Arthropod-Plant Interactions

, Volume 13, Issue 5, pp 671–684 | Cite as

Understanding how changing soil nitrogen affects plant–pollinator interactions

  • Thomas I. DavidEmail author
  • Jonathan Storkey
  • Carly J. Stevens
Open Access
Review Paper


Many pollinating insects, across taxa and regions, have declined during the twentieth century. Amongst the drivers of these trends, soil eutrophication and acidification caused by nitrogen (N) have not been broadly researched. Anthropogenic influences have greatly increased the global deposition of N to soils during the past century; this is increasingly recognised as a threat to global biodiversity. The fundamental role of soil in plant growth and health means that alterations to soil conditions will likely have consequences for plant–pollinator interactions. Soil N can be a substantial driver of the species structure of botanical communities, often reducing species richness due to quick growth of competitive grasses. Floral traits, relevant to pollinators, such as phenology, morphology, and nectar and pollen production and quality can also be affected by soil N. We currently lack sufficient research to determine if and how pollinators will be impacted by these changes. This review collates the research and evidence of how soil N affects botanical species composition and relevant floral traits, and discusses how pollinating insects and plant–pollinator interactions might be impacted. We conclude by identifying the key knowledge gaps in this subject; the lack of research that includes the pollinators into studies of how N additions affect botanical traits, poor understanding of inter-specific variation in botanical responses to N, synthesis of botanical traits to form a comprehensive understanding, and the inclusion of other abiotic and biotic drivers into studies.


Nitrogen deposition Soil nitrogen Floral traits Pollinators Plant–pollinator interactions 


The life cycles of pollinating insects are sustained through flowering plants, which provide nutrition for adults and their progeny. Through this interaction, environmental impacts on plants can have consequences for pollinators, and vice versa; if pollinators are affected it can have further implications for the quality of pollination services delivered to entomophilous plants (Fontaine et al. 2006; Fründ et al. 2013). Plant–pollinator interactions are vital in supporting terrestrial biodiversity and the functional stability of ecosystems; it is estimated that 87.5% of global plant species rely on biotic pollination (Ollerton et al. 2011). Pollinators are also important for the yields of many agricultural crops (Gallai et al. 2008; Garibaldi et al. 2011, 2014; Rader et al. 2016); 87 of the 115 leading global food crops, accounting for 35% of our agricultural produce, rely on biotic pollination (Klein et al. 2007). Insects are the key pollinators in most systems (Gallai et al. 2008; Patiny et al. 2009; Potts et al. 2010; Wardhaugh 2015; Ollerton 2017). However, it is well documented that insect pollinators are in decline across a range of taxa and ecoregions, due to a combination of factors that include habitat degradation, land-use change, parasites, pesticides, and the transport of non-native commercial pollinators (e.g. Williams and Osborne 2009; Potts et al. 2010; Winfree et al. 2011; Vanbergen and Iniative 2013; Rundlöf et al. 2015). Soil eutrophication, caused by atmospheric nitrogen deposition and increased use of inorganic and organic fertilisers, is known to contribute to declining habitat quality. However, the effect of elevated biologically available nitrogen (N) on plant–pollinator interactions has received very little research attention (Harrison and Winfree 2015).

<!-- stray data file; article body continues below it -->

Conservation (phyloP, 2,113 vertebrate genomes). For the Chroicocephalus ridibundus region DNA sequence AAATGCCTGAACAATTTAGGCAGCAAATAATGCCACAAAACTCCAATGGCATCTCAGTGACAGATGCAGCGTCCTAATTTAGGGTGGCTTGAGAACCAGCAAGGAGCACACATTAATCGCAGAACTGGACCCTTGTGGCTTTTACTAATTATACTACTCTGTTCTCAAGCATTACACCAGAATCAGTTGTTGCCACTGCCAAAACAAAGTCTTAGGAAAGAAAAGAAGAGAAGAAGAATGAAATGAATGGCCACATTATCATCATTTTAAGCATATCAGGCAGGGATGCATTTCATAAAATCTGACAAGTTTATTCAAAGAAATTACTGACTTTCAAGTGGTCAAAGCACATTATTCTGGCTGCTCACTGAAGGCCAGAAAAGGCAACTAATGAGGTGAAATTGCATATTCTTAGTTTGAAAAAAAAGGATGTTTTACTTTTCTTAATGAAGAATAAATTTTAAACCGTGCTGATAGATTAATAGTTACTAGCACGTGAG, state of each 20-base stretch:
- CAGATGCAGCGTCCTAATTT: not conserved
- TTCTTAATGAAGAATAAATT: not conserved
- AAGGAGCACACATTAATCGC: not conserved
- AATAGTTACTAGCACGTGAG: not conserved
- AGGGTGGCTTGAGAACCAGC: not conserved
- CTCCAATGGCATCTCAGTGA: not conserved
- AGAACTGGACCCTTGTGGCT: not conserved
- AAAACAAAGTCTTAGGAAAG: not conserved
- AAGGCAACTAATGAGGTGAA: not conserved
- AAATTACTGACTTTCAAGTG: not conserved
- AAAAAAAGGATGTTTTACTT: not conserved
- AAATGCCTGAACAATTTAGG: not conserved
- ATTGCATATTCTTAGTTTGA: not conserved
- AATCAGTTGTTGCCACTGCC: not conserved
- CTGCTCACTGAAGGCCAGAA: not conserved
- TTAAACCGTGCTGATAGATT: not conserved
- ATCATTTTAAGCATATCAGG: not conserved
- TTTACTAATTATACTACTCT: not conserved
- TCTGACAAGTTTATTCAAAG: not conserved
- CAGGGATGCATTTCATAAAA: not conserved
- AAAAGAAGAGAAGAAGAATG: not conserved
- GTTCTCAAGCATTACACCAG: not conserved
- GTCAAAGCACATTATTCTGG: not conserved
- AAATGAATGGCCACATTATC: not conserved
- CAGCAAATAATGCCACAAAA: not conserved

Excessive soil enrichment with N can occur through fertiliser application, agricultural run-off, and through atmospheric N deposition. The increase in N, often a limiting nutrient, typically boosts above-ground primary productivity, which favours fast-growing, nitrophilic plants. This leads to taller vegetation and creates stronger competition for light, with smaller and slower growing species often suffering as a result (Mountford et al. 1993; Crawley et al. 2005). Anthropogenically increased deposition of N to soils has distorted the N cycle and causes excessive soil N. This is now recognised as a substantial threat to global biodiversity (Phoenix et al. 2006; Bobbink et al. 2010; Bleeker et al. 2011; Erisman et al. 2014; Schoukens 2017). We have an increasingly well-developed understanding of how plant communities respond to N deposition (Bobbink et al. 2010). However, evidence on the consequential impacts to further trophic levels is lacking (Stevens et al. 2018). Research on plant–herbivore and plant–herbivore–predator interactions demonstrates that soil N affects invertebrate development and populations (e.g. Jefferies and Maron 1997; Haddad et al. 2000; Throop and Lerdau 2004; Aqueel and Leather 2012; Banfield-Zanin et al. 2012; Pöyry et al. 2017). We urgently need to understand how pollinators are responding to the changing environment caused by N deposition to aid our knowledge of pollinator declines and mitigate adverse consequences in the future.